The Master in Development Practice (MDP) is a world leading
and uniquely innovative programme that blends science
and social science to further international development.
It is part of a global network with a Secretariat at the Earth
Institute, Columbia University in New York (and was the only
programme to receive seed funding in Europe in the first
round). In the programme, students are exposed to leading
edge scientific and social science techniques and researchers
in order to develop international development solutions. The
MDP is part of the only global educational network of its kind,
involving 24 universities across all continents. In it, students
receive leading edge transdisciplinary training in four “pillars”
– health, natural, social, and management sciences.
The MDP is led by the Trinity School of Natural Science and
University College Dublin School of Politics and International
Relations, and delivered by staff from all faculties across
the universities, in collaboration with leading scientific
researchers, and national and international organisations with
specialist skills. The goal is to produce rounded development
practitioners with a deep understanding of scientific methods
and techniques to reduce global poverty, in addition to
extensive on-the-ground training in developing country
contexts, and in international organisations.
The MDP has five innovative elements that distinguish it from any
other M.Sc. in Ireland. It is the first joint Trinity UCD degree (joint
degree and parchment). Synergies between the two institutions
are vital to compete and deliver at world-class level. Secondly, this
innovative course utilises a modular structure to develop student
capabilities to understand theories, practices, and languages
of different specialities. Students develop deep analytical and
practical skills across four core pillars of the programme.
Specialist skills are formed across a range of areas including
research design, methodology, and methods (with training
in cutting edge scientific quantitative, qualitative, and digital
tools and techniques, including GIS and climate modelling);
Tropical agriculture; Development economics; Health; Gender;
Climate change and Climate justice; Science, technology and
sustainable development; Impact measurement; Post-conflict
situations; Governance and politics; Globalisation and African
development; and Language training. Students also produce a
dissertation drawing upon research conducted during fieldwork
modules. These have attracted attention from policy-makers,
such as the Minister of Education in Rwanda.
Thirdly, it combines a range of teaching and learning approaches
both in the seminar room and in the field. Students engage in a
minimum of eighteen class-room based modules and four workbased
placements to gain hands-on practical experience during
the programme. In year one, students undertake two placements.
Firstly, students complete a research project with an Irish Based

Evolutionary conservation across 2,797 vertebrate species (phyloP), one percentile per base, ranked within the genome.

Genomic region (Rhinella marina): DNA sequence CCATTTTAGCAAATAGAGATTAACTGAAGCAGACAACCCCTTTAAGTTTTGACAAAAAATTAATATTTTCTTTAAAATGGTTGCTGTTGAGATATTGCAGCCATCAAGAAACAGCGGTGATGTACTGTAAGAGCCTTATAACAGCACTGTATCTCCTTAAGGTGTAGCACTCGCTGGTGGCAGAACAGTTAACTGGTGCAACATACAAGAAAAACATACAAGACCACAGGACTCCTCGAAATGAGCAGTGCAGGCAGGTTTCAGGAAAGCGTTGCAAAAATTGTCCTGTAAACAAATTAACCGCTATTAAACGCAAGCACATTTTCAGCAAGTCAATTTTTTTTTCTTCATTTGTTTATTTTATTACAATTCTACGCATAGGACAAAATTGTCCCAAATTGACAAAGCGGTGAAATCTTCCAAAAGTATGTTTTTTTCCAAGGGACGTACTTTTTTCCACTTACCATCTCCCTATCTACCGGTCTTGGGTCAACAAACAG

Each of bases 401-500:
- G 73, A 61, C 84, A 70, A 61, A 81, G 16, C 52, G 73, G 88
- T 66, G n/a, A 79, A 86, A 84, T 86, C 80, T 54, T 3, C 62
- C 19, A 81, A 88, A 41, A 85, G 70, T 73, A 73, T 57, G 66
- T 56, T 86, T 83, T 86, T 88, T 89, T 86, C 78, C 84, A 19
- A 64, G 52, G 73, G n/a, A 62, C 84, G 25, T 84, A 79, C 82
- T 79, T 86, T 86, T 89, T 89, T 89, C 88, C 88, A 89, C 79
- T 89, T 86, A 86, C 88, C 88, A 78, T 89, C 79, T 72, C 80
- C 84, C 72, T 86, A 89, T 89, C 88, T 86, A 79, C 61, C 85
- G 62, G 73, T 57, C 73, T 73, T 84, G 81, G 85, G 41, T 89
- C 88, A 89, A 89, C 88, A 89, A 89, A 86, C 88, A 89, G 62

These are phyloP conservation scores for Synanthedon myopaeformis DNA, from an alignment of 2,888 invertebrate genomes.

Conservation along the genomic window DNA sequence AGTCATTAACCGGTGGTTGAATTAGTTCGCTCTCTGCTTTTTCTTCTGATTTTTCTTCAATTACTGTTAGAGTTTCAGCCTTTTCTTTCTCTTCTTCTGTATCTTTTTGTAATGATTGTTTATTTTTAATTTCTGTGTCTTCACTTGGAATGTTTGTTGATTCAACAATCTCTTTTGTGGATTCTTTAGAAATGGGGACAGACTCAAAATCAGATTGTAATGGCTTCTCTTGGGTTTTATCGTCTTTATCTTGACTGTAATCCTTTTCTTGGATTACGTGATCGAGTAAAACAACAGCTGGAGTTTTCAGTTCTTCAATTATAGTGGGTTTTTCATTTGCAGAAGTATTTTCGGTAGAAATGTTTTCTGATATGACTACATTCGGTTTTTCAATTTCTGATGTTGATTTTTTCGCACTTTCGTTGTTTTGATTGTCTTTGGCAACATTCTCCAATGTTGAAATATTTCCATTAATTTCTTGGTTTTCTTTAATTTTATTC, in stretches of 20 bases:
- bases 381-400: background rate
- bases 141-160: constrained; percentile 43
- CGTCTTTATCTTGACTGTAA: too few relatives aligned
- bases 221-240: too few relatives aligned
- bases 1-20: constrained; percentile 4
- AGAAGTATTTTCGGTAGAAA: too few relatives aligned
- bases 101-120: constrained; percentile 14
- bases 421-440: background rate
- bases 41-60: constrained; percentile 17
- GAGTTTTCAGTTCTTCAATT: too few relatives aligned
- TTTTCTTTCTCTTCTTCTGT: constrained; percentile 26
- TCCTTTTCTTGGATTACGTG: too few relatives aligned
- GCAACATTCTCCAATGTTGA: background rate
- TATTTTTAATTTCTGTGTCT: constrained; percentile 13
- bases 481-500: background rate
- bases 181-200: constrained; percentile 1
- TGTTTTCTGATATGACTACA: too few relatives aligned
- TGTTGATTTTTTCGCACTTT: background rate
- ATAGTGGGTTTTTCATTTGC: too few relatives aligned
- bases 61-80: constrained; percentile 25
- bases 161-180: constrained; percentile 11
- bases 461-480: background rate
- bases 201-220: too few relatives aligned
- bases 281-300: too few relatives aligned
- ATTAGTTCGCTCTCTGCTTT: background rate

International Development Non-Governmental Organisation.
Secondly, they spend up to three months completing crossdisciplinary
fieldwork in a developing location. To date, students
have undertaken fieldwork in Rwanda, Tanzania, Uganda, Sierra
Leone, Senegal, and Brazil.
In year two, students undertake two further placements. Firstly,
students attend the UN Training School and take part in the
UN Civil-Military Co-operation (CIMIC) training programme.
The exercise involves experiential learning on Civil-Military
Co-Operation (CIMIC) and UN CMCoord in a complex, unstable,
post-conflict setting. Students participate by role playing in
UN bodies and NGOs coordinated in collaboration with the
Irish Rapid Response Initiative for Irish Aid. Secondly, students
undertake internships in leading international organisations. To
date, students have taken placements with UN Women, WHO,
FAO, OECD, World Bank, UNESCAP, and a multitude of other
Fourthly, students have the opportunity to collaborate in a global
community through their participation in the Global Classroom,
a web-based capability, managed by the Earth Institute, to bring
students and teachers from across world together to engage in
collective classes and educational innovation.
Fifthly, students engage with leading experts, practitioners, and
academics both in the classroom and in the field. The MDP
is delivered jointly by Trinity and UCD in collaboration with a
number of key partners, including the National University of
Rwanda, The Mary Robinson Climate Justice Foundation, and
a wide number of national and international organisations with
specialist skills in development practice. Students are jointly
registered at Trinity and UCD.
The course is jointly taught by Trinity and University College
Dublin academic staff, and a joint award at the Masters level, with
an exit Postgraduate Diploma, is offered to successful graduands
by both universities. Students have joint institutional registration
on the course. The Admissions Committee strongly recommend
early applications, especially from international students, as we
are reviewing applications on a regular basis. We aim to turn
around all completed applications within 2 weeks from date of
submission (of all documents).
Information for international students